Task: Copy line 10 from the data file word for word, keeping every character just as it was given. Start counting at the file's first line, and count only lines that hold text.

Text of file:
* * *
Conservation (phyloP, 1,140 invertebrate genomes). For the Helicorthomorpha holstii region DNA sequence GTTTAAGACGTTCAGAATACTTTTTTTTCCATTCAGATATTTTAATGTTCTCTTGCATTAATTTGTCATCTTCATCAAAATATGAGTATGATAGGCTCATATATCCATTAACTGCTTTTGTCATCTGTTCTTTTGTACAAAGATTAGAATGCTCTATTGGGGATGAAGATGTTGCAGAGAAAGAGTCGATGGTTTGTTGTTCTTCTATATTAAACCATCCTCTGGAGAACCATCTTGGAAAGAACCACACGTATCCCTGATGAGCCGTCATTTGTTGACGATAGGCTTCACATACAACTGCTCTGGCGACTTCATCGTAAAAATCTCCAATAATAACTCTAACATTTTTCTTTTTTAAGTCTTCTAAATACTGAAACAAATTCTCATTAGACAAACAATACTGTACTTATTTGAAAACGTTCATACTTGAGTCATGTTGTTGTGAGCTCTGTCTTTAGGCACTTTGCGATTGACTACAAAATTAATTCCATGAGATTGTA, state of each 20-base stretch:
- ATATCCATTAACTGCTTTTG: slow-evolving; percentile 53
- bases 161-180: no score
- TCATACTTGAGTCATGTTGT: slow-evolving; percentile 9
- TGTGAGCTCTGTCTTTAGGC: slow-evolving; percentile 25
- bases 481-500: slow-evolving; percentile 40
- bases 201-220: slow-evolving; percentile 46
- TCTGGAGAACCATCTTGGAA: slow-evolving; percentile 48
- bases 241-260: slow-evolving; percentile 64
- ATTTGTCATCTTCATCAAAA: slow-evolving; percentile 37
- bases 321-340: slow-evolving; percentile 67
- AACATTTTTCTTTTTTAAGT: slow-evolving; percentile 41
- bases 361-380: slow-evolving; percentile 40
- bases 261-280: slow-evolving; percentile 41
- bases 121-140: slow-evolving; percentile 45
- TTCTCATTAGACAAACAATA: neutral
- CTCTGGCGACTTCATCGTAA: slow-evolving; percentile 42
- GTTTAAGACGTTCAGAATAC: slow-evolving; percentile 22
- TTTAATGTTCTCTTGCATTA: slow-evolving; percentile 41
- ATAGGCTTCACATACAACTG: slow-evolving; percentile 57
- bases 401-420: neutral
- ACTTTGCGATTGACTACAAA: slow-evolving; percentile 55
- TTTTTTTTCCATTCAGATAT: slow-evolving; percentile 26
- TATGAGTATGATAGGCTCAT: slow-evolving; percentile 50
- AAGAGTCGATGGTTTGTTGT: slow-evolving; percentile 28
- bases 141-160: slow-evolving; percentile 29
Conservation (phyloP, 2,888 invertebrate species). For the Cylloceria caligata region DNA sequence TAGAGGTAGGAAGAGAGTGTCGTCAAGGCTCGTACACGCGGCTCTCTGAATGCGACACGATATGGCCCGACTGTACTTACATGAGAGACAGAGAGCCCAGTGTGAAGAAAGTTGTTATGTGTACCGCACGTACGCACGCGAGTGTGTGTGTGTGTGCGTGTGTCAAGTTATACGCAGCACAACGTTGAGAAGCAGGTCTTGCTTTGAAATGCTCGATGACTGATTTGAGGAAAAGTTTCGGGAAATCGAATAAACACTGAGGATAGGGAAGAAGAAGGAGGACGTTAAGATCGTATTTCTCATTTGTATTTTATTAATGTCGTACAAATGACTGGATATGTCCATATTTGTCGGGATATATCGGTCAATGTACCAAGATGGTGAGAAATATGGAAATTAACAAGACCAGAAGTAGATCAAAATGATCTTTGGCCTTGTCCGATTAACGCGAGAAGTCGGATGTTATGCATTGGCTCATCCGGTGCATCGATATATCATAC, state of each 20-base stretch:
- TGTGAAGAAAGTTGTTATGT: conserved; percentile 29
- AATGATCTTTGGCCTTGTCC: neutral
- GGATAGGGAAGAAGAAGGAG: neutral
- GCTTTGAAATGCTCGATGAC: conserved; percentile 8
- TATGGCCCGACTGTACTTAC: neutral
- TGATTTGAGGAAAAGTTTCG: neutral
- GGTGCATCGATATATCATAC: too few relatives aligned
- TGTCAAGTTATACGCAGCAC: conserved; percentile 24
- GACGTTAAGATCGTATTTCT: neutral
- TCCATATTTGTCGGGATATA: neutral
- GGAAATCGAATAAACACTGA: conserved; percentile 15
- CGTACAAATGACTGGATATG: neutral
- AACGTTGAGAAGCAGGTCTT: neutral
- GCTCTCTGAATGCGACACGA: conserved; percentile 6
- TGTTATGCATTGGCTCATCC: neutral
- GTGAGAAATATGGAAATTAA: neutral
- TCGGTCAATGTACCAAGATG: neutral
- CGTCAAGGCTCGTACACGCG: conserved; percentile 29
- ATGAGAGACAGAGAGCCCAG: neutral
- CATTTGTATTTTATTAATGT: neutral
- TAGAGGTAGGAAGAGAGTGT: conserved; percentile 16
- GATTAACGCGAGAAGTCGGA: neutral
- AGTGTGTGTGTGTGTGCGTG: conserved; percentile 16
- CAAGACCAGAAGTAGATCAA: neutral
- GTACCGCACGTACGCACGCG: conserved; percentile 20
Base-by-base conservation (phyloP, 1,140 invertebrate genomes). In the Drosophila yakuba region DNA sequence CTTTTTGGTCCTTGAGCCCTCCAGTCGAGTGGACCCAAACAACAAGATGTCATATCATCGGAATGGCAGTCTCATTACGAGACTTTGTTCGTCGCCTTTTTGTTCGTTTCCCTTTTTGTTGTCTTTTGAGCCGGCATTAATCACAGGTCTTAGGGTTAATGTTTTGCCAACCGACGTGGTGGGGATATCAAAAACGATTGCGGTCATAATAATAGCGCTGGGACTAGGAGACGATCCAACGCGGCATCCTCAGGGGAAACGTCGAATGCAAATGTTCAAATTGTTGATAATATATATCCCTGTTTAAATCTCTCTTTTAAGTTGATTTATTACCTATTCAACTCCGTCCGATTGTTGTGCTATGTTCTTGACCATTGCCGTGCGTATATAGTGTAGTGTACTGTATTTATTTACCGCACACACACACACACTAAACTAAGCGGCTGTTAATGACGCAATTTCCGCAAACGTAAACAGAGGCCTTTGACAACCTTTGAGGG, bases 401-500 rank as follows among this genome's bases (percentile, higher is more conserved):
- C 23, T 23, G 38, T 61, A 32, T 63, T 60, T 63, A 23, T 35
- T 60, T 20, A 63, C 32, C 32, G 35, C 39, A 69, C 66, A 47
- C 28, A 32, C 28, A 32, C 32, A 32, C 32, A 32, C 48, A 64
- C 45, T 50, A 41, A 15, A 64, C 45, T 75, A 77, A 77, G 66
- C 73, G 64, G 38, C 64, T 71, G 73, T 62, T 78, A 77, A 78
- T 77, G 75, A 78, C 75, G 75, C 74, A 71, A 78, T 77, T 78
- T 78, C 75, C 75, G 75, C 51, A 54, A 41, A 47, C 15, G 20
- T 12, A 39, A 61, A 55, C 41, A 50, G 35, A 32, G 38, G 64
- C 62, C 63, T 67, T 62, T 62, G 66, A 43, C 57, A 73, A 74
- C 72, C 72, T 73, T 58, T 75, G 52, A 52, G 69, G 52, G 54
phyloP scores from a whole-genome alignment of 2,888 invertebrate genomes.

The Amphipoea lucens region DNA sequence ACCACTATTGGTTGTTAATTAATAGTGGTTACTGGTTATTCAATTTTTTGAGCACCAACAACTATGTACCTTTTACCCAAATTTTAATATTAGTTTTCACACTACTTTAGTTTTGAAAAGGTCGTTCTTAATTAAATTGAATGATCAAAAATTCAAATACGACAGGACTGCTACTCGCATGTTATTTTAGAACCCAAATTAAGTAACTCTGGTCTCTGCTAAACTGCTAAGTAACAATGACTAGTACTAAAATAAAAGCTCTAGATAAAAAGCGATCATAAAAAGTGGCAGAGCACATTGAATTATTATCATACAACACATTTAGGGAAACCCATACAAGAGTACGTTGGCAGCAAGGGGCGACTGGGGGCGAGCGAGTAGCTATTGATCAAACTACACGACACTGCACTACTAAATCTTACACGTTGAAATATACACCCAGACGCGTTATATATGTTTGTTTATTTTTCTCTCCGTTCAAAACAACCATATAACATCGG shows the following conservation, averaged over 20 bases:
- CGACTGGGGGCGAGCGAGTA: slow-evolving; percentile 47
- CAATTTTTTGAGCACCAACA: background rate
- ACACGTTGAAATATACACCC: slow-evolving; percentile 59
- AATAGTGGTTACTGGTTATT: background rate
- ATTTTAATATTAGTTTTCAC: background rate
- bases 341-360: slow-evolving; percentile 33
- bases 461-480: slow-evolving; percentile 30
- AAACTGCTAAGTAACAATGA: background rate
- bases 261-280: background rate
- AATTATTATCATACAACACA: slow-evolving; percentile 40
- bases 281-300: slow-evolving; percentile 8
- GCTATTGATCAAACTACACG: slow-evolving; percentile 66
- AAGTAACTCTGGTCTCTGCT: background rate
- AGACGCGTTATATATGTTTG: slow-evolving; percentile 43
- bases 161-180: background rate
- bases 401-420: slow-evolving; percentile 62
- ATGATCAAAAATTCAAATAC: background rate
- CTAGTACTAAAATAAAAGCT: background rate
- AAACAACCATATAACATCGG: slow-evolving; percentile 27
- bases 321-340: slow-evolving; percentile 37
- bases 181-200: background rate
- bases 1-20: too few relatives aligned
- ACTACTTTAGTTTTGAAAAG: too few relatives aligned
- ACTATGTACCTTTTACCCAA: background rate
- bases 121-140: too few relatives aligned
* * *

- ATTTGTCATCTTCATCAAAA: slow-evolving; percentile 37